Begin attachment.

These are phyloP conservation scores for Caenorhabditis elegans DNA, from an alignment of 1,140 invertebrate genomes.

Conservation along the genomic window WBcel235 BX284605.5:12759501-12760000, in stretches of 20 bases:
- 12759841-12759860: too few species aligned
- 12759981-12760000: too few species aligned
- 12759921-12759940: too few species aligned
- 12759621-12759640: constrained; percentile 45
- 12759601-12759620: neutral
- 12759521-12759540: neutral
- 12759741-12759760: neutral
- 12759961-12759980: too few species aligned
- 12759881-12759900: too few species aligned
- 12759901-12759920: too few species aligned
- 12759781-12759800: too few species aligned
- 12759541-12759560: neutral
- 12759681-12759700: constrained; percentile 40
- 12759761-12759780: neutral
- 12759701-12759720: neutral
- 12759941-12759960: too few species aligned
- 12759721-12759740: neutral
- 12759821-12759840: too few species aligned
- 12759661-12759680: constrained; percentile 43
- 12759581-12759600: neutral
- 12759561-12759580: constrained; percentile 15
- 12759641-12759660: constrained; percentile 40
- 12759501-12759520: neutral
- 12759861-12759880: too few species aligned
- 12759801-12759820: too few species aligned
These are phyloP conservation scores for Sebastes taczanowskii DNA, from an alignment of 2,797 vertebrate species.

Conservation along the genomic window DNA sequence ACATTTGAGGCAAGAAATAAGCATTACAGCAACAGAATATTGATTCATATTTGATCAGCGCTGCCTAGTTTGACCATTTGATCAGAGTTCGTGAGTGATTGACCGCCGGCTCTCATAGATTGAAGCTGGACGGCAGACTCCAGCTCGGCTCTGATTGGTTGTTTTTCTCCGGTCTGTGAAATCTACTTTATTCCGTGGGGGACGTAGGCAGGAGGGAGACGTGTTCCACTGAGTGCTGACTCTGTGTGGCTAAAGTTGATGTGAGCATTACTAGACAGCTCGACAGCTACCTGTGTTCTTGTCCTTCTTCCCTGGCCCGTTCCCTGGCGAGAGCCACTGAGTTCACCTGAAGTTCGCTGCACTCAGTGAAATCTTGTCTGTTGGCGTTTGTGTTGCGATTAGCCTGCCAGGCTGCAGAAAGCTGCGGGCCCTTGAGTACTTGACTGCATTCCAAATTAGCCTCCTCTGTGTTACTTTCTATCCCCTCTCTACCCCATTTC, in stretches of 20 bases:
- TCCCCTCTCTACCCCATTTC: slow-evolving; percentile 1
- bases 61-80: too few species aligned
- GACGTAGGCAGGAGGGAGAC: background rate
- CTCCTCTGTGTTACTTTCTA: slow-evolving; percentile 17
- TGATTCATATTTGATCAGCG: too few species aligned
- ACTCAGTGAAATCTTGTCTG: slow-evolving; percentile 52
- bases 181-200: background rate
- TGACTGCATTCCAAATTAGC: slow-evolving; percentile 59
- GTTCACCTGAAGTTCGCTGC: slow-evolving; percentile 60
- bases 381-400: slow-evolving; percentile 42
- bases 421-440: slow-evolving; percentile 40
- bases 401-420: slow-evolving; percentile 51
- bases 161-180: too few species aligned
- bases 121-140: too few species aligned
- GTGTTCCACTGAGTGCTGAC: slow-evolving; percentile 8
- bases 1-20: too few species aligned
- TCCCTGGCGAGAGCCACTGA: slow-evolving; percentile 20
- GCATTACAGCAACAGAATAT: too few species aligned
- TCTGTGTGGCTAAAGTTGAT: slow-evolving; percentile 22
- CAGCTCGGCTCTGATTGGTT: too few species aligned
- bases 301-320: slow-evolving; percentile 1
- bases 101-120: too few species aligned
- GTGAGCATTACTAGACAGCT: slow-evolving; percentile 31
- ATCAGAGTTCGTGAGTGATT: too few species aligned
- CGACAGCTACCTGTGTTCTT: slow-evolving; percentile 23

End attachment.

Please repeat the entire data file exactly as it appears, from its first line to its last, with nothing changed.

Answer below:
These are phyloP conservation scores for Caenorhabditis elegans DNA, from an alignment of 1,140 invertebrate genomes.

Conservation along the genomic window WBcel235 BX284605.5:12759501-12760000, in stretches of 20 bases:
- 12759841-12759860: too few species aligned
- 12759981-12760000: too few species aligned
- 12759921-12759940: too few species aligned
- 12759621-12759640: constrained; percentile 45
- 12759601-12759620: neutral
- 12759521-12759540: neutral
- 12759741-12759760: neutral
- 12759961-12759980: too few species aligned
- 12759881-12759900: too few species aligned
- 12759901-12759920: too few species aligned
- 12759781-12759800: too few species aligned
- 12759541-12759560: neutral
- 12759681-12759700: constrained; percentile 40
- 12759761-12759780: neutral
- 12759701-12759720: neutral
- 12759941-12759960: too few species aligned
- 12759721-12759740: neutral
- 12759821-12759840: too few species aligned
- 12759661-12759680: constrained; percentile 43
- 12759581-12759600: neutral
- 12759561-12759580: constrained; percentile 15
- 12759641-12759660: constrained; percentile 40
- 12759501-12759520: neutral
- 12759861-12759880: too few species aligned
- 12759801-12759820: too few species aligned
These are phyloP conservation scores for Sebastes taczanowskii DNA, from an alignment of 2,797 vertebrate species.

Conservation along the genomic window DNA sequence ACATTTGAGGCAAGAAATAAGCATTACAGCAACAGAATATTGATTCATATTTGATCAGCGCTGCCTAGTTTGACCATTTGATCAGAGTTCGTGAGTGATTGACCGCCGGCTCTCATAGATTGAAGCTGGACGGCAGACTCCAGCTCGGCTCTGATTGGTTGTTTTTCTCCGGTCTGTGAAATCTACTTTATTCCGTGGGGGACGTAGGCAGGAGGGAGACGTGTTCCACTGAGTGCTGACTCTGTGTGGCTAAAGTTGATGTGAGCATTACTAGACAGCTCGACAGCTACCTGTGTTCTTGTCCTTCTTCCCTGGCCCGTTCCCTGGCGAGAGCCACTGAGTTCACCTGAAGTTCGCTGCACTCAGTGAAATCTTGTCTGTTGGCGTTTGTGTTGCGATTAGCCTGCCAGGCTGCAGAAAGCTGCGGGCCCTTGAGTACTTGACTGCATTCCAAATTAGCCTCCTCTGTGTTACTTTCTATCCCCTCTCTACCCCATTTC, in stretches of 20 bases:
- TCCCCTCTCTACCCCATTTC: slow-evolving; percentile 1
- bases 61-80: too few species aligned
- GACGTAGGCAGGAGGGAGAC: background rate
- CTCCTCTGTGTTACTTTCTA: slow-evolving; percentile 17
- TGATTCATATTTGATCAGCG: too few species aligned
- ACTCAGTGAAATCTTGTCTG: slow-evolving; percentile 52
- bases 181-200: background rate
- TGACTGCATTCCAAATTAGC: slow-evolving; percentile 59
- GTTCACCTGAAGTTCGCTGC: slow-evolving; percentile 60
- bases 381-400: slow-evolving; percentile 42
- bases 421-440: slow-evolving; percentile 40
- bases 401-420: slow-evolving; percentile 51
- bases 161-180: too few species aligned
- bases 121-140: too few species aligned
- GTGTTCCACTGAGTGCTGAC: slow-evolving; percentile 8
- bases 1-20: too few species aligned
- TCCCTGGCGAGAGCCACTGA: slow-evolving; percentile 20
- GCATTACAGCAACAGAATAT: too few species aligned
- TCTGTGTGGCTAAAGTTGAT: slow-evolving; percentile 22
- CAGCTCGGCTCTGATTGGTT: too few species aligned
- bases 301-320: slow-evolving; percentile 1
- bases 101-120: too few species aligned
- GTGAGCATTACTAGACAGCT: slow-evolving; percentile 31
- ATCAGAGTTCGTGAGTGATT: too few species aligned
- CGACAGCTACCTGTGTTCTT: slow-evolving; percentile 23